How will judicial cooperation in the European Union develop and which role do national courts and the EU institutions play in this context? To what extent should courts adapt their working methods in order to respond to the effects of globalisation and managerialism on national legal systems? These questions are central in my academic research and teaching.

My research has introduced an independent and innovative approach to the study of the role of public institutions, in particular courts, in a changing legal and societal context. Empirical methods are applied to move beyond insights from classic (comparative) legal research. Furthermore, this research fine-tunes an original constitutional-theoretical underpinning of normative change, developed first in my PhD thesis. My research connects with current academic and societal debates concerning for example the tension between ‘rule of law’ principles and New Public Management and the role of international, European and comparative legal sources in judicial decision-making.



Excited to be involved in two special issues which were published in December 2018. My article ‘Judicial Self Government in the Netherlands: Demarcating Autonomy’ appeared in issue 19(7) of German Law Journal. Thanks to David Kosar and his team for compiling a rich overview and reflection on judicial governance in Europe. My article ‘Researching judicial ethical codes, or: how to eat a mille-feuille?’ is a part of issue 9(3) of International Journal for Court Administration. Thanks to Philip Langbroek and Frans van Dijk for realising this publication on the basis of an inspiring workshop with the European Network of Councils for the Judiciary in Utrecht last spring.

Further news: working hard on the organisation of the summer conference of the Netherlands Association for Philosophy of Law (VWR), which will take place in Utrecht and Amsterdam on 6 and 7 June 2019 on the theme ‘Rechterlijke onafhankelijkheid in het samenspel van constitutionele beginselen’ [Judicial independence in the interplay of constitutional principles]. The call for papers for the parallel sessions in the afternoon of 6 June is now open (deadline 1 April).


Academic experience

June 2016-, Professor of Jurisprudence, Utrecht University / Sept 2018-, Vice-Dean for Education at the Faculty of Law, Economics and Governance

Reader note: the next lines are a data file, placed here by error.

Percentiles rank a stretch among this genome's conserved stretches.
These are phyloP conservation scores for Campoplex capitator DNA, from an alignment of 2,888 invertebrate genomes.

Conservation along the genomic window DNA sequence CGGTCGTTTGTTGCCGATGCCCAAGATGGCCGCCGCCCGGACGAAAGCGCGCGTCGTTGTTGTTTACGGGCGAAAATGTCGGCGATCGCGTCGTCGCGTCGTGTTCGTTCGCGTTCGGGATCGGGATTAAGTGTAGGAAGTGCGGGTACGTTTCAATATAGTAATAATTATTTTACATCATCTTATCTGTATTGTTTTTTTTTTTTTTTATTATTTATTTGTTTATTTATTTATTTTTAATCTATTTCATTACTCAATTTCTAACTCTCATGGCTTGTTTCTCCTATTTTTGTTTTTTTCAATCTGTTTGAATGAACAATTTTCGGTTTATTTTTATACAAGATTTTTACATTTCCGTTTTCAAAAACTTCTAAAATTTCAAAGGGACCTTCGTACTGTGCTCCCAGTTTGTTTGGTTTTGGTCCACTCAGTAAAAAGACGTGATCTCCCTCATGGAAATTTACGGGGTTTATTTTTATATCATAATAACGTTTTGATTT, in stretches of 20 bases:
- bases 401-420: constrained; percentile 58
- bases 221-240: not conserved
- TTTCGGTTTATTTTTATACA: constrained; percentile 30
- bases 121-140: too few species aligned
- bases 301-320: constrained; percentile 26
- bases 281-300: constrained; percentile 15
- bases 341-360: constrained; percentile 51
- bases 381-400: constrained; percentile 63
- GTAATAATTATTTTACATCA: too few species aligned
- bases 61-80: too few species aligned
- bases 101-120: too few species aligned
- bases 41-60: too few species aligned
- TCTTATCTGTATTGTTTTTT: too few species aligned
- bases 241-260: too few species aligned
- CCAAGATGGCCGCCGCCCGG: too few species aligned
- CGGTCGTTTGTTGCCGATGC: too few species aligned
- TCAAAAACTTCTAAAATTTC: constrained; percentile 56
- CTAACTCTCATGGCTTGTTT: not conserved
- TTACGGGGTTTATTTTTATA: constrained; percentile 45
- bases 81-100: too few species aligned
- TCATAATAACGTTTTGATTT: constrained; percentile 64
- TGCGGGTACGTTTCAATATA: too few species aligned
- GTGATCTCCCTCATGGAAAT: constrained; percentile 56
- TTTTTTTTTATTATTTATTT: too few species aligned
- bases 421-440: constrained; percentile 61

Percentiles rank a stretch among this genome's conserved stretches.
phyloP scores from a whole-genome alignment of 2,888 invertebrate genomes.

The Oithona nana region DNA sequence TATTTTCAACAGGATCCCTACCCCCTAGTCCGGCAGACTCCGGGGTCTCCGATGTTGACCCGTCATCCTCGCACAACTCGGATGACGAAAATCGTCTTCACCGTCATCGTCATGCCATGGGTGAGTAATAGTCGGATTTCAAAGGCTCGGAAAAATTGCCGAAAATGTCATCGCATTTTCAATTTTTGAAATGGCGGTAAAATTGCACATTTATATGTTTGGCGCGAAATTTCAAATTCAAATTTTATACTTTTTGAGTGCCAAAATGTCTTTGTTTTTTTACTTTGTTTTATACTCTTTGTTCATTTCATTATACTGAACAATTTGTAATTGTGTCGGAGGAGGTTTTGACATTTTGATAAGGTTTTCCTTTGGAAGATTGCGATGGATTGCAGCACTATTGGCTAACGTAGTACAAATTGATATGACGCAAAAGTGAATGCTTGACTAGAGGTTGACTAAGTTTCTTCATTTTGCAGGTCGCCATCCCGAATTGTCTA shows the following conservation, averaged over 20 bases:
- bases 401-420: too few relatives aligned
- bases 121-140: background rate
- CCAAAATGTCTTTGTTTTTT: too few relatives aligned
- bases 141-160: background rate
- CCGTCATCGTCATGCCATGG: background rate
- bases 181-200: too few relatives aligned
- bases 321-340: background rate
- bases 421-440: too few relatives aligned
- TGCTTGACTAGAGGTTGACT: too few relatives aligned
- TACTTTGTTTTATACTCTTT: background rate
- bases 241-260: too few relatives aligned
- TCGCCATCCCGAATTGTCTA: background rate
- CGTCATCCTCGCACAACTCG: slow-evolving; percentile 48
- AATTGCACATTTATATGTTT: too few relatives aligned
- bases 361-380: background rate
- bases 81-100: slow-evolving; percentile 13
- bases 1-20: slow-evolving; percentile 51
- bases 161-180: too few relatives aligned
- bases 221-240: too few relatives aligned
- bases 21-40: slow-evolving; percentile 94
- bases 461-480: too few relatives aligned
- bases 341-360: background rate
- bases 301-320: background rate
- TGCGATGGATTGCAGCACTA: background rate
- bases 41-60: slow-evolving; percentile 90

Jan 2014-May 2016, Professor of Empirical Study of Public Law, in particular of Rule-of-Law Institutions, Erasmus School of Law, Rotterdam (chair endowed by the Erasmus Trustfonds) / Director of Erasmus Graduate School of Law (EGSL)

Sept 2009-May 2016, Associate Professor of Jurisprudence, Erasmus School of Law, Rotterdam

Feb 2008-Aug 2009, Assistant Professor of Jurisprudence, Erasmus School of Law, Rotterdam

Feb 2004-Jan 2008 PhD candidate, Erasmus School of Law, Rotterdam


Higher education

24 Jan 2008, PhD in law (cum laude), Erasmus University Rotterdam, PhD supervisor: prof. M.A. Loth

2003, DEA de Droit Public Comparé des États Européens, Université de Paris 1 Panthéon-Sorbonne

2002, LLM de Droit Français et de Droit Européen, Université de Paris 1 Panthéon-Sorbonne

2001, LLM Dutch law (cum laude), Erasmus University Rotterdam, main courses in the fields of private law and international law


Research visits

April-May 2015, Visiting Fellow, Institute of European and Comparative Law, University of Oxford

May-June 2012, Visiting Fellow, European University Institute, Florence

March-May 2011, Visiting Scholar, Georgetown University Law Center, Washington DC

May-June 2009, Visiting Scholar, Centre for European Legal Studies, University of Cambridge

Nov 2006-Aug 2007, Visiting Scholar, DFG Graduiertenkolleg ‘Verfassung jenseits des Staates’, Humboldt-Universität zu Berlin